Drug Free Sport Staff Writers

Drug Free Sport Staff Writers

Thursday, September 1, 2016

Medical Exceptions and TUE Procedures: What You Need to Know

"My prescription is a banned substance! Now what?"

It’s that time of year when athletes are returning to campus, the season is starting, and the banned drug list is hanging over everyone’s head. It’s also the time of year that Drug Free Sport receives many phone calls, emails, and online inquiries regarding banned medications and medical exception procedures.

If you are an athlete or parent reading this, please note that it is inherently important to report all medications and supplements to the sports medicine staff at your organization or school. 

Prescription and Over-the-Counter medications can be checked using the Drug Free Sport AXIS (formerly the Resource Exchange Center/REC) medication database at drugfreesport.com/axis. By entering the brand or generic name of the medication, you can view the status of the medication as “banned” or “not banned” by your sports organization. 

If the medication registers the response “Drug Class Unassigned,” the medication is not yet categorized in our database. To check the status of this medication, navigate to the Dietary Supplement Inquiry page in the TOOLS menu bar and submit the medication to our AXIS team. A response will be provided within 24-48 hours and the medication will be added to the database. [Images below detail the process of of checking medications in the database and submitting an "unassigned" medication via the Dietary Supplement Inquiry form.]

From the Homepage, select the quick link box on the bottom right (shown above) titled 

"Prescription & Over-the- Counter Medication Database" to begin. 

In the database, simply start typing the name of the medication in the search bar. Once the medication 
appears in the auto-generated drop down menu, click and view the Medication Status in the gray box on the right. 
In this example, Adderall is Banned under the Stimulants drug class. 

If the Medication Status comes back as "Drug Class Unassigned," use the TOOLS menu bar 
shown with the arrow above to select "Dietary Supplement Inquiry" to send it to our team. 

To send the medication to the AXIS team, "Start a new inquiry" and type the name of the medication in the search bar. For example, "Acxion" as shown above. Select the green bar that reads "Don't see your supplement listed? Click here." and enter the medication information in the Supplement Name box. Add to inquiry and click "SEND" to receive a confirmation email that your inquiry has been received by our team.

Commonly, medications (such as those used to treat ADHD) come back as “banned” in the database. Sport organizations understand that some banned substances are warranted for treating specific medical conditions. In this case, each organization has a medical exception or Therapeutic Use Exemption (TUE) process that athletes and sports medicine personnel can follow to clear an athlete for competition. Before pursuing a medical exception or TUE, prescribing physicians should always consider alternative medications that do not contain banned substances, when appropriate for certain treatment plans.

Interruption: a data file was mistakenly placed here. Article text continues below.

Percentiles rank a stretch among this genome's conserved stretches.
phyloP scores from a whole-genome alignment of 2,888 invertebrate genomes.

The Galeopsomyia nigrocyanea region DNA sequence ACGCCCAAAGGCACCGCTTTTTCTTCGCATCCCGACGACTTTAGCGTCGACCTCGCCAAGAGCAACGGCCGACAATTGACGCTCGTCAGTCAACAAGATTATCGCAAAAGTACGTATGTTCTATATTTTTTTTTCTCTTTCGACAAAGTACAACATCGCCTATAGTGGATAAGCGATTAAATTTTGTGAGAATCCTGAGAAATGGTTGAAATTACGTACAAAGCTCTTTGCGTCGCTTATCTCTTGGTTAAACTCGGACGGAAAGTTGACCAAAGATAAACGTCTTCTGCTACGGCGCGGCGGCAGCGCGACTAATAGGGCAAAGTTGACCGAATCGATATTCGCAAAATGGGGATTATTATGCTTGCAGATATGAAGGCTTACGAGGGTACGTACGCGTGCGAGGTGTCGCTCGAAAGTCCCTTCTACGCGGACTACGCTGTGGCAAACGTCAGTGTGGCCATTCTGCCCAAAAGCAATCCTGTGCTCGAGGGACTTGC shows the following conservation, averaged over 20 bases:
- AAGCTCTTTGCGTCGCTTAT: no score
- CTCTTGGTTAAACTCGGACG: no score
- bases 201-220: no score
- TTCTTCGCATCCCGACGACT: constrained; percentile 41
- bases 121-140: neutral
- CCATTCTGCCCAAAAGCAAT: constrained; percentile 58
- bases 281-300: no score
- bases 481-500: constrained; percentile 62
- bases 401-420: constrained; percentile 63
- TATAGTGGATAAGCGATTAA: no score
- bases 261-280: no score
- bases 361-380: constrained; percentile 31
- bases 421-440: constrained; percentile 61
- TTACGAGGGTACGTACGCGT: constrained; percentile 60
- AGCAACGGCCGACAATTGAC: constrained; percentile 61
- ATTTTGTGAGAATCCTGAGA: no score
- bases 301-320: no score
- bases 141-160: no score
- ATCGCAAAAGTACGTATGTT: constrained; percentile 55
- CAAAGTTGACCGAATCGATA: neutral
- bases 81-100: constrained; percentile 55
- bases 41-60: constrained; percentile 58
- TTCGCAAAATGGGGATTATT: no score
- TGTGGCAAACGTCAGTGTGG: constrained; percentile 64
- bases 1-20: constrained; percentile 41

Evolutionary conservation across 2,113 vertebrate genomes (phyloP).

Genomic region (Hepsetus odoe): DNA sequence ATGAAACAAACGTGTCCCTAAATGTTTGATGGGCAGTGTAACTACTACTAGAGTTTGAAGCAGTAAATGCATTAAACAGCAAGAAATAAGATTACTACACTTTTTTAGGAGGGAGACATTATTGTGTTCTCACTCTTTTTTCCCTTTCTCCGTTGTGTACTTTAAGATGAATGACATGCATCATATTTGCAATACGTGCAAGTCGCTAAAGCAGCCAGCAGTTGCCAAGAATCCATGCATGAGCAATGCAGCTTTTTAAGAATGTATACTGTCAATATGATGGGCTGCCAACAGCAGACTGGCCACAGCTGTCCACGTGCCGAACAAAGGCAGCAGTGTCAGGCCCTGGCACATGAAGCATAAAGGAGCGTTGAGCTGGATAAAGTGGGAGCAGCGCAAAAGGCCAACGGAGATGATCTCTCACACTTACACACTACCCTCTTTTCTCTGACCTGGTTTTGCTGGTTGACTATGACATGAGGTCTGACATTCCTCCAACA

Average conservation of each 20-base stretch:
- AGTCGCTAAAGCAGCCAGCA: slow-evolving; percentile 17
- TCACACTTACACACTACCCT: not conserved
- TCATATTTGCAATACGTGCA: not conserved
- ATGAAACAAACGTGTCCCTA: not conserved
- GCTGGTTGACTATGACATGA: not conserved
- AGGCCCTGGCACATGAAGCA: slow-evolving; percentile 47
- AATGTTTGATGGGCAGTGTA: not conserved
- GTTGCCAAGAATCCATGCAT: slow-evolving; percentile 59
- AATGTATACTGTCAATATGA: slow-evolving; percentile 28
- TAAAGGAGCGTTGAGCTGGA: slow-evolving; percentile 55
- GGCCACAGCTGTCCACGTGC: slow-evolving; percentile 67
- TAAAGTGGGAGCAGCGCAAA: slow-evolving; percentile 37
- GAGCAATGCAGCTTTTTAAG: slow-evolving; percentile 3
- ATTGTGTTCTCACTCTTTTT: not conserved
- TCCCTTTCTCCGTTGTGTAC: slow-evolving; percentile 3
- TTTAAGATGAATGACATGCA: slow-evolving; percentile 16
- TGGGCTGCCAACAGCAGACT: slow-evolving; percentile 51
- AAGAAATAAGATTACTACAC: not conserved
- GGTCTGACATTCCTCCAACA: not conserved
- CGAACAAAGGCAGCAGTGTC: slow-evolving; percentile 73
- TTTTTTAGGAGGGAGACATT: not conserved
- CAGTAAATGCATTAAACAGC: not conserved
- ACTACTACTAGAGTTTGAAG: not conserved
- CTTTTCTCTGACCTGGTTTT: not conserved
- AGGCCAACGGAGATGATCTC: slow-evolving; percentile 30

Below are links for more information about the medical exception or TUE process for differing organizations. We have also shared additional insights and notes regarding the NCAA medical exception process specifically as you read on. 

PGA Tour: Page 36

For NCAA athletes, preapproval from the NCAA is only required if the medication or treatment plan aligns with the Peptide Hormones and Analogues or Anabolic Agents drug classes. Medical exceptions are NOT granted for any substances within the “Street Drugs” class, regardless of the possession of a medical prescription. All other banned drug classes do NOT require preapproval, but it is recommended to have all documentation in place prior to competition.

For medications that are banned under the Diuretics & Masking Agents, Beta-2 Agonists, and Alcohol/Beta Blockers (banned for rifle only) drug classes, the athletic department will maintain appropriate documentation in the student-athlete’s medical record in the event that the athlete tests positive for the prescribed substance. This documentation includes: the current diagnosis, medical history, course of treatment, and a current prescription/dosage for the medication.

Note: Many asthma medications are Beta-2 Agonists that appear as banned substances. However, the NCAA Banned Drug List states that “Beta-2 Agonists [are] permitted only by prescription and inhalation.” By this account, prescription inhalers such as albuterol are permitted with a current prescription documented in the student-athletes medical record.

For medications banned under the Stimulants drug class (such as those used to treat ADHD), the institution will need to maintain the same documentation as for the other drug classes, in addition to the ADHD Reporting Form that can be found here.  Again, this form and all other documentation do not need to be sent to the NCAA until the student-athlete tests positive on a NCAA drug test, at which time the institution may request an exception.

For additional questions about medical exceptions procedures for your institution or sport organization, please use the links provided above or email our Education Department at axis@drugfreesport.com.

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